When AOPA looked in on Zachary Huffman of Muncie, Indiana, recently, we wanted to know how things were going for the 2015 recipient of the AOPA Foundation’s Richard Santori Memorial Scholarship. Last we had heard, he was working on his private pilot certificate while studying journalism and management at Ball State College, his sights set on a media career.
It took a while to connect, but the news he had to share was worth the wait.
Next it was off to Central Michigan University, where while earning a Master of Arts in Media Management degree, he also acquired drone-flying credentials, taught an undergrad news production course as a graduate assistant, and picked up credentials as a state-registered airport administrator.
Huffman also was part of a carefully planned marriage proposal for his close friends that involved him flying them to Mackinac Island, the Lake Huron vacation spot, in a Cessna 172. In June, he attended their wedding.
Which brings us to the present moment, and an answer to the question: Which field did Huffman choose for his career: aviation, business, or communications?
The answer is all three.
“I wouldn't be where I am today if it weren't for your scholarship,” he said in a note to the AOPA Foundation.
Anyone who has dreamed of combining their avocation and vocation “as my two eyes make one in sight,” as the poet Robert Frost wrote, should take cues from Huffman, whose irons in the fires of aviation, business, and communications have made a fine A-B-C for how to live more than one dream.
It starts by putting yourself in opportunity’s path, where good things happen.
An assignment to prepare a sales presentation for a grad-school class took him to Michigan’s Mount Pleasant Municipal Airport. The experience resulted in an offer of part-time employment.
Mount Pleasant Municipal is a general aviation airport with a paved 5,000-foot runway with RNAV approaches, a smaller turf runway, and about two dozen based aircraft.
It’s a pretty interesting place to work, according to Huffman. There’s a casino nearby that brings interesting aircraft and personalities to the field, and that has produced some memorable moments for him including going aboard G–4 and Challenger jets and a Cirrus single, as well as “getting chicken sandwiches for Chris Rock.”
As a media-savvy airport rep, Huffman has given public airport tours, worked with Experimental Aircraft Association volunteers to give introductory flights under the Young Eagles program, and joined in to tackle maintenance tasks.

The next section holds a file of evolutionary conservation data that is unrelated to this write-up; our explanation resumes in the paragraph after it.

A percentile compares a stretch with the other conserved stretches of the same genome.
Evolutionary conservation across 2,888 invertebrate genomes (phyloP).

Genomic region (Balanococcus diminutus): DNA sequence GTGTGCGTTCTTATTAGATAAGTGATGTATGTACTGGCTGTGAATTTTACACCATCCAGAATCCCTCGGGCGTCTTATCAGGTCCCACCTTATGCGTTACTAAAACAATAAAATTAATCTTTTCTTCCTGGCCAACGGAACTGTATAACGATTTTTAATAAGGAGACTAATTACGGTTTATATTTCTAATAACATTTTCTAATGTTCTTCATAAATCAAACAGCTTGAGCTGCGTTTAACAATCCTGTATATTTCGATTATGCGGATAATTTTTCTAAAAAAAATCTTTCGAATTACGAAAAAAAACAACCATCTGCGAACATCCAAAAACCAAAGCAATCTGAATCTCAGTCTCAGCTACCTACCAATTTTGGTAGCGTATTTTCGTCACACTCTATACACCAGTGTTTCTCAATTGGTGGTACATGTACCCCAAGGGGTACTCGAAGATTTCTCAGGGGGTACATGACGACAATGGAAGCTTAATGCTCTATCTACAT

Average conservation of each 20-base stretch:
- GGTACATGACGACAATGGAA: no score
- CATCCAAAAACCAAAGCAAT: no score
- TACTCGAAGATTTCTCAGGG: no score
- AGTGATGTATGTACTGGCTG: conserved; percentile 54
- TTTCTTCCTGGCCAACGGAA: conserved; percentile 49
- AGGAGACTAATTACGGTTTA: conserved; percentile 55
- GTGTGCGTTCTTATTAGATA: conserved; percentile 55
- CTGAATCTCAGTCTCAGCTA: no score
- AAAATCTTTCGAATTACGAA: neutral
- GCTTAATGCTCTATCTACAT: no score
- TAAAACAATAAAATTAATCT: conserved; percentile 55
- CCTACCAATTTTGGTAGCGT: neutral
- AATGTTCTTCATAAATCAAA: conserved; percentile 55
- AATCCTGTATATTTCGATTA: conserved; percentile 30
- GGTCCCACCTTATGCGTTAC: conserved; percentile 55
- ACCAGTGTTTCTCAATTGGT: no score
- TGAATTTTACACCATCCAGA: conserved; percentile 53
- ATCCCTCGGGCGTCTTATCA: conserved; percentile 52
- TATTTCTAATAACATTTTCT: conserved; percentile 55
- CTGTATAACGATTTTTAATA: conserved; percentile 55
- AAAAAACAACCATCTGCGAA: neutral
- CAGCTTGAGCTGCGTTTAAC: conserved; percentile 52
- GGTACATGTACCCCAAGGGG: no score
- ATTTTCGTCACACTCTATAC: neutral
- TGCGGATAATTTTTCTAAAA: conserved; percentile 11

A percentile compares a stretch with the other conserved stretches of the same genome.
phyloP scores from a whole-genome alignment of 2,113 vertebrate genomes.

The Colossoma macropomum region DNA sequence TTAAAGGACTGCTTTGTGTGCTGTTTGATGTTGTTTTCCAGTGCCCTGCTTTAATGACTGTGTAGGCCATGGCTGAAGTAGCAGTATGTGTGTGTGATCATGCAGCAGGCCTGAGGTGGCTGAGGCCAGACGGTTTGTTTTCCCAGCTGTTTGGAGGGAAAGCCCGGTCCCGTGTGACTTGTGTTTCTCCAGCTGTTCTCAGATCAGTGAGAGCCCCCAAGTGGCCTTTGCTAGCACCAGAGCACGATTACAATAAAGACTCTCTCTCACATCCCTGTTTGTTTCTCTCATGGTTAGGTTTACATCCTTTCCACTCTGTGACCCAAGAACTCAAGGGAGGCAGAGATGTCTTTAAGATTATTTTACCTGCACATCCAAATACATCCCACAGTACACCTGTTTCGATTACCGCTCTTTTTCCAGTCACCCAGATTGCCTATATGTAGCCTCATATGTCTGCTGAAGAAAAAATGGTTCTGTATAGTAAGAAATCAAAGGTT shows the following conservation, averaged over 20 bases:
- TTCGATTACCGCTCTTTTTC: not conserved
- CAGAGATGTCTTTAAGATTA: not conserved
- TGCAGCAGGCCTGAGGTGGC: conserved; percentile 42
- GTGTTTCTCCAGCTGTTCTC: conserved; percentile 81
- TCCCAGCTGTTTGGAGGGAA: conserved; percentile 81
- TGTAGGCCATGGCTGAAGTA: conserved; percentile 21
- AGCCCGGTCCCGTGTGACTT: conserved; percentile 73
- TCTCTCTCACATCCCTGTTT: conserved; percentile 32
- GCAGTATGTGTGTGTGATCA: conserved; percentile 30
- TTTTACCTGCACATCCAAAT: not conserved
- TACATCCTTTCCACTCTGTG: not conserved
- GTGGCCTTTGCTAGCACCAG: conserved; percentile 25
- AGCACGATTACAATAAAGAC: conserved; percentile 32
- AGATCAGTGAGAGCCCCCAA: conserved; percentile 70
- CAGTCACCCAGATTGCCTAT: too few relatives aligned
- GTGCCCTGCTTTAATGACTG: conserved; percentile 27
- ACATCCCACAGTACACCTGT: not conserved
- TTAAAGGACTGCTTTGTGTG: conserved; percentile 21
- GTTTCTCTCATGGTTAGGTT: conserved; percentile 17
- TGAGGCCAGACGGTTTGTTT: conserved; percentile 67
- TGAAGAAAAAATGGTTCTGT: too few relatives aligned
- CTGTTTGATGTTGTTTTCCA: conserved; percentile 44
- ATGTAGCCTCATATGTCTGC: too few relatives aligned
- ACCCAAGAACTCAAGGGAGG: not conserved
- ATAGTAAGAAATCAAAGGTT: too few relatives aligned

“We're currently in the process of completing a tree-abatement project for pilots’ safety, adding PAPI's to Runway 9, and replacing taxiway lights,” he said.
A media management entrepreneurship class gave Huffman a chance to tackle an assignment to develop a business idea to help a media-industry player. He seized on an opportunity he knew existed to meet a need to train news media personnel in the rapidly expanding commercial use of drones.
With professorial encouragement, his project team entered the drone program in a competition, reaching the final cut of the original 280 entries. “It reaffirmed what we are doing has traction in the industry, and we need to keep doing it,” he said in a phone interview.
A big break came when entering a new venture competition on campus. After going through three rounds of pitching—"like Shark Tank,” he said—Huffman won the project a generous startup-fund award and provided a giant leap toward making the enterprise a “one stop shop” for news media who are bringing drones into their operations to produce superior news coverage.
These days the busy graduate/airport official/entrepreneur gets to fly about once a month, and still gets a new pilot’s pleasure out of giving a campus overflight from 3,000 feet to a professor or a friend.
“I’ve been able to do that, and that’s the most rewarding part of it,” he said.
AOPA Flight Training Scholarships are made possible by generous charitable contributions to the AOPA Foundation. The program launched in 2011 and focuses on facilitating a positive flight training experience that will encourage student pilots to achieve their goals. By helping to produce new pilots, the scholarship program also strives to ensure GA’s future, with scholarship recipients serving as ambassadors for GA and flight training on a grassroots level.
Huffman’s scholarship, The Richard Santori Memorial Flight Training Scholarship, was created by Dr. Gina Santori in memory of her late husband. When asked about her inspiration for funding flight training scholarships, she said, “I created the Richard Santori Memorial scholarship to honor my late husband who was an Air Force reserve pilot and loved flying his Bonanza. I want to encourage and support young people to pursue recreational aviation as well as aviation careers. A life lived helping others is rewarding and the joy felt when the scholarship recipients earn their private pilot certificate is worth it all!”